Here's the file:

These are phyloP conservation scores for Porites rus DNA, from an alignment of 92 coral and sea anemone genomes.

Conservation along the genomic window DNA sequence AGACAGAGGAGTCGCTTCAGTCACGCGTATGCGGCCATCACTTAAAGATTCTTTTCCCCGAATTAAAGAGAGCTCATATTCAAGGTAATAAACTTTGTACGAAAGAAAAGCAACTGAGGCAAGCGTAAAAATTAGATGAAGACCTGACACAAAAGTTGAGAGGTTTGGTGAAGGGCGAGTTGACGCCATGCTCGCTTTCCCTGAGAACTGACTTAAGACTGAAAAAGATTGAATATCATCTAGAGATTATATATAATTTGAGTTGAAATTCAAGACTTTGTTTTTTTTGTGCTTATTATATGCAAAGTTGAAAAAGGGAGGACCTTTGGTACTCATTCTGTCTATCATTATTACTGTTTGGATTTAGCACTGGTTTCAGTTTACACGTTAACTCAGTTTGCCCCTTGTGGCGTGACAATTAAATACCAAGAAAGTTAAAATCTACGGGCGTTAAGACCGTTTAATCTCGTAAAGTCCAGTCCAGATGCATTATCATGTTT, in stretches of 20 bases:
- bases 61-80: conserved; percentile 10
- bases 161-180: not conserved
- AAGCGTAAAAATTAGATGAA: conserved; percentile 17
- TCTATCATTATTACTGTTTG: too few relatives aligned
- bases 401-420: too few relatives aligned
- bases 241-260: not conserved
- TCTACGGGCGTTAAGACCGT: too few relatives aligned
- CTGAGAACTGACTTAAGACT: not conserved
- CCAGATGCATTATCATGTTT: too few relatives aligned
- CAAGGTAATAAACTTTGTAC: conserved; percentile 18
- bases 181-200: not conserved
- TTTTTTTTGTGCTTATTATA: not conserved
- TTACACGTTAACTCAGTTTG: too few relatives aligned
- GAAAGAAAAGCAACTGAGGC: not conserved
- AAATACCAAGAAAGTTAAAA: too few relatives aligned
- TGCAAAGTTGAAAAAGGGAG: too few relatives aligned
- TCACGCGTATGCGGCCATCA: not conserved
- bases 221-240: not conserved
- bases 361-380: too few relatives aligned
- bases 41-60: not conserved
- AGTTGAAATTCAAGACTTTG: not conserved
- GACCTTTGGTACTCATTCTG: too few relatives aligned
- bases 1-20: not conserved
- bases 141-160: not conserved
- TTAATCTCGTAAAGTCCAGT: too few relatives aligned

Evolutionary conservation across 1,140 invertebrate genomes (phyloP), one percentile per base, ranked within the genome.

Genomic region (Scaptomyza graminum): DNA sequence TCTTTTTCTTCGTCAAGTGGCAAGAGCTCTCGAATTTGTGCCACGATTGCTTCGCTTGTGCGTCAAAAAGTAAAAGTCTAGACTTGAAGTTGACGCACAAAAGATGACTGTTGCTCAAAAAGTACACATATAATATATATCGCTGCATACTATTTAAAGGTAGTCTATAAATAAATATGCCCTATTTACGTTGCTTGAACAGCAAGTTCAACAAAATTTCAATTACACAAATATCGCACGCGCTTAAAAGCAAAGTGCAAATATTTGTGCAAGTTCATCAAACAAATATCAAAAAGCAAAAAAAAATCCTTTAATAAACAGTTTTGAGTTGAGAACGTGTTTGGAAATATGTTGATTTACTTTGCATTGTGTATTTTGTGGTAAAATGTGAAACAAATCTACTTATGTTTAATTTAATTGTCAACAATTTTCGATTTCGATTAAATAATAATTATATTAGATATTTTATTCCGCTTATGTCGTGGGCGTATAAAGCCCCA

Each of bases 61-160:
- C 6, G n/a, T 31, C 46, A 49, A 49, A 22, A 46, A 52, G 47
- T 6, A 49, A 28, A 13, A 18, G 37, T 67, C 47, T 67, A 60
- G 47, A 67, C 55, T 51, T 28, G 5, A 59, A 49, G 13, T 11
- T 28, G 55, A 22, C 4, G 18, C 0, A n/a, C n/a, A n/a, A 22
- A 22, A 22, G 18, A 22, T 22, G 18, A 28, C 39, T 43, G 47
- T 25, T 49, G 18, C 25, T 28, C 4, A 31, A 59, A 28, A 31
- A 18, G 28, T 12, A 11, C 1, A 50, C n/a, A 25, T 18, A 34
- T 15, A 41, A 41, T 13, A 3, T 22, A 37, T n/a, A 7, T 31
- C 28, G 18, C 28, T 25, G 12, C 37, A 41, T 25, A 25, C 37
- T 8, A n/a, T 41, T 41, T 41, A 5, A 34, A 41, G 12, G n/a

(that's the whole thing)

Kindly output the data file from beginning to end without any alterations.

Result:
These are phyloP conservation scores for Porites rus DNA, from an alignment of 92 coral and sea anemone genomes.

Conservation along the genomic window DNA sequence AGACAGAGGAGTCGCTTCAGTCACGCGTATGCGGCCATCACTTAAAGATTCTTTTCCCCGAATTAAAGAGAGCTCATATTCAAGGTAATAAACTTTGTACGAAAGAAAAGCAACTGAGGCAAGCGTAAAAATTAGATGAAGACCTGACACAAAAGTTGAGAGGTTTGGTGAAGGGCGAGTTGACGCCATGCTCGCTTTCCCTGAGAACTGACTTAAGACTGAAAAAGATTGAATATCATCTAGAGATTATATATAATTTGAGTTGAAATTCAAGACTTTGTTTTTTTTGTGCTTATTATATGCAAAGTTGAAAAAGGGAGGACCTTTGGTACTCATTCTGTCTATCATTATTACTGTTTGGATTTAGCACTGGTTTCAGTTTACACGTTAACTCAGTTTGCCCCTTGTGGCGTGACAATTAAATACCAAGAAAGTTAAAATCTACGGGCGTTAAGACCGTTTAATCTCGTAAAGTCCAGTCCAGATGCATTATCATGTTT, in stretches of 20 bases:
- bases 61-80: conserved; percentile 10
- bases 161-180: not conserved
- AAGCGTAAAAATTAGATGAA: conserved; percentile 17
- TCTATCATTATTACTGTTTG: too few relatives aligned
- bases 401-420: too few relatives aligned
- bases 241-260: not conserved
- TCTACGGGCGTTAAGACCGT: too few relatives aligned
- CTGAGAACTGACTTAAGACT: not conserved
- CCAGATGCATTATCATGTTT: too few relatives aligned
- CAAGGTAATAAACTTTGTAC: conserved; percentile 18
- bases 181-200: not conserved
- TTTTTTTTGTGCTTATTATA: not conserved
- TTACACGTTAACTCAGTTTG: too few relatives aligned
- GAAAGAAAAGCAACTGAGGC: not conserved
- AAATACCAAGAAAGTTAAAA: too few relatives aligned
- TGCAAAGTTGAAAAAGGGAG: too few relatives aligned
- TCACGCGTATGCGGCCATCA: not conserved
- bases 221-240: not conserved
- bases 361-380: too few relatives aligned
- bases 41-60: not conserved
- AGTTGAAATTCAAGACTTTG: not conserved
- GACCTTTGGTACTCATTCTG: too few relatives aligned
- bases 1-20: not conserved
- bases 141-160: not conserved
- TTAATCTCGTAAAGTCCAGT: too few relatives aligned

Evolutionary conservation across 1,140 invertebrate genomes (phyloP), one percentile per base, ranked within the genome.

Genomic region (Scaptomyza graminum): DNA sequence TCTTTTTCTTCGTCAAGTGGCAAGAGCTCTCGAATTTGTGCCACGATTGCTTCGCTTGTGCGTCAAAAAGTAAAAGTCTAGACTTGAAGTTGACGCACAAAAGATGACTGTTGCTCAAAAAGTACACATATAATATATATCGCTGCATACTATTTAAAGGTAGTCTATAAATAAATATGCCCTATTTACGTTGCTTGAACAGCAAGTTCAACAAAATTTCAATTACACAAATATCGCACGCGCTTAAAAGCAAAGTGCAAATATTTGTGCAAGTTCATCAAACAAATATCAAAAAGCAAAAAAAAATCCTTTAATAAACAGTTTTGAGTTGAGAACGTGTTTGGAAATATGTTGATTTACTTTGCATTGTGTATTTTGTGGTAAAATGTGAAACAAATCTACTTATGTTTAATTTAATTGTCAACAATTTTCGATTTCGATTAAATAATAATTATATTAGATATTTTATTCCGCTTATGTCGTGGGCGTATAAAGCCCCA

Each of bases 61-160:
- C 6, G n/a, T 31, C 46, A 49, A 49, A 22, A 46, A 52, G 47
- T 6, A 49, A 28, A 13, A 18, G 37, T 67, C 47, T 67, A 60
- G 47, A 67, C 55, T 51, T 28, G 5, A 59, A 49, G 13, T 11
- T 28, G 55, A 22, C 4, G 18, C 0, A n/a, C n/a, A n/a, A 22
- A 22, A 22, G 18, A 22, T 22, G 18, A 28, C 39, T 43, G 47
- T 25, T 49, G 18, C 25, T 28, C 4, A 31, A 59, A 28, A 31
- A 18, G 28, T 12, A 11, C 1, A 50, C n/a, A 25, T 18, A 34
- T 15, A 41, A 41, T 13, A 3, T 22, A 37, T n/a, A 7, T 31
- C 28, G 18, C 28, T 25, G 12, C 37, A 41, T 25, A 25, C 37
- T 8, A n/a, T 41, T 41, T 41, A 5, A 34, A 41, G 12, G n/a